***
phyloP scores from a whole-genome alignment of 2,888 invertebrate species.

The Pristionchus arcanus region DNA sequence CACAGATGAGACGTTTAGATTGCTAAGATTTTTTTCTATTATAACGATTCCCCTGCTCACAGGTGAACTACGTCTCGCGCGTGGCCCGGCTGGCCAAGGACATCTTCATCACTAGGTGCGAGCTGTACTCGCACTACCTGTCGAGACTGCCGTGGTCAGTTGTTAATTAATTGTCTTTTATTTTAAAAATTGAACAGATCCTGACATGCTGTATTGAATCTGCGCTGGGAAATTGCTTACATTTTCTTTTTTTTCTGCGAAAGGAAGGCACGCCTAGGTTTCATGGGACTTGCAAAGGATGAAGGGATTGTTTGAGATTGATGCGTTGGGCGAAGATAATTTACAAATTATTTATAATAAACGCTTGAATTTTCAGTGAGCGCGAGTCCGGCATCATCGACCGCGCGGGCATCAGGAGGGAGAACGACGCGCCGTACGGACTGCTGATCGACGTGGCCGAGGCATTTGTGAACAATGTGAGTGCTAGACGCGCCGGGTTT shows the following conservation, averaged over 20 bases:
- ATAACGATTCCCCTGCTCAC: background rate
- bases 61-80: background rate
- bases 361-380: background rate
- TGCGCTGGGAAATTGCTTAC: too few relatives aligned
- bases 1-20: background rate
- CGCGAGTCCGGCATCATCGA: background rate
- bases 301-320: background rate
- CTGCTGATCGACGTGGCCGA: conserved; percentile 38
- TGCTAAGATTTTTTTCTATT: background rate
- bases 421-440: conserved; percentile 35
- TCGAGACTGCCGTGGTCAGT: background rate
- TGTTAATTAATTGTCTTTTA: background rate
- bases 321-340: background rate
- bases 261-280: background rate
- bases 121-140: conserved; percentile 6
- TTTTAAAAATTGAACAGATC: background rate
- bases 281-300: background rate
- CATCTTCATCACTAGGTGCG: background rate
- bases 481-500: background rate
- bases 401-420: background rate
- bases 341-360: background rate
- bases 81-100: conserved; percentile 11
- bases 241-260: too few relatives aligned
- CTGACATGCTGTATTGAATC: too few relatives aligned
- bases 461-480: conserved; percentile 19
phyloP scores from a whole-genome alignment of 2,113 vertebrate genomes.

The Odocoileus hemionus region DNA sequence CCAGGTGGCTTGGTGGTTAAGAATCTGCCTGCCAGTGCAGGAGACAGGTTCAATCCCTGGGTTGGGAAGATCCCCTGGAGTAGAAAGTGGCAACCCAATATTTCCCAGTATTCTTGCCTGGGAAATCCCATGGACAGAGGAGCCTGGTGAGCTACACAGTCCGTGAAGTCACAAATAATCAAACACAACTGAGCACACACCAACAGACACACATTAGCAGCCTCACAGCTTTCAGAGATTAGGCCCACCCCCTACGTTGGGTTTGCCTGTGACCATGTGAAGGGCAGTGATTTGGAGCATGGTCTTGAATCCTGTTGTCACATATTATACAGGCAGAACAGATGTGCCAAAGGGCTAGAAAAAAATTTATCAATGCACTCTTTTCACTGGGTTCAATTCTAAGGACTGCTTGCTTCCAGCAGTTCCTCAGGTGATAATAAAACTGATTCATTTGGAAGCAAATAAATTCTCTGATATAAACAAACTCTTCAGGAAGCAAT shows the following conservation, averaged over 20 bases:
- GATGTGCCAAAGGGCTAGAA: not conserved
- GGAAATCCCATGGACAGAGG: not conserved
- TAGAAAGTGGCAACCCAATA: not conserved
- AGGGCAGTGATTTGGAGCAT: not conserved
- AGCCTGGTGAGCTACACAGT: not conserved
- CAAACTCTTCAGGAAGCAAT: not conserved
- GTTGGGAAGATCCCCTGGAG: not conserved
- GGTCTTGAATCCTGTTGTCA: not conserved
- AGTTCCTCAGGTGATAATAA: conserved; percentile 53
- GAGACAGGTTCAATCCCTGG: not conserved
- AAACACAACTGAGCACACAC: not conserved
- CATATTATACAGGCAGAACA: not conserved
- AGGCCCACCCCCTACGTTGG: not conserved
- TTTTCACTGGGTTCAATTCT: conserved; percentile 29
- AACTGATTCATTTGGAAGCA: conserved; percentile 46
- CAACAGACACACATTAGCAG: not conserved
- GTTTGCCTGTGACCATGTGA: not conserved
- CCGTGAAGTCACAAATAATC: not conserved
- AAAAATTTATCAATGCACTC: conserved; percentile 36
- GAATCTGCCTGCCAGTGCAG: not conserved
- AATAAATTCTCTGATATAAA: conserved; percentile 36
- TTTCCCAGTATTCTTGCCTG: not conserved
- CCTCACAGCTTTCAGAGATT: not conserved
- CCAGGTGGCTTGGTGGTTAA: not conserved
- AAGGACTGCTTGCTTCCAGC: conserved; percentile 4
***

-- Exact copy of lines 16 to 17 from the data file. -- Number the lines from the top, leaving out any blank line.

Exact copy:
- bases 261-280: background rate
- bases 121-140: conserved; percentile 6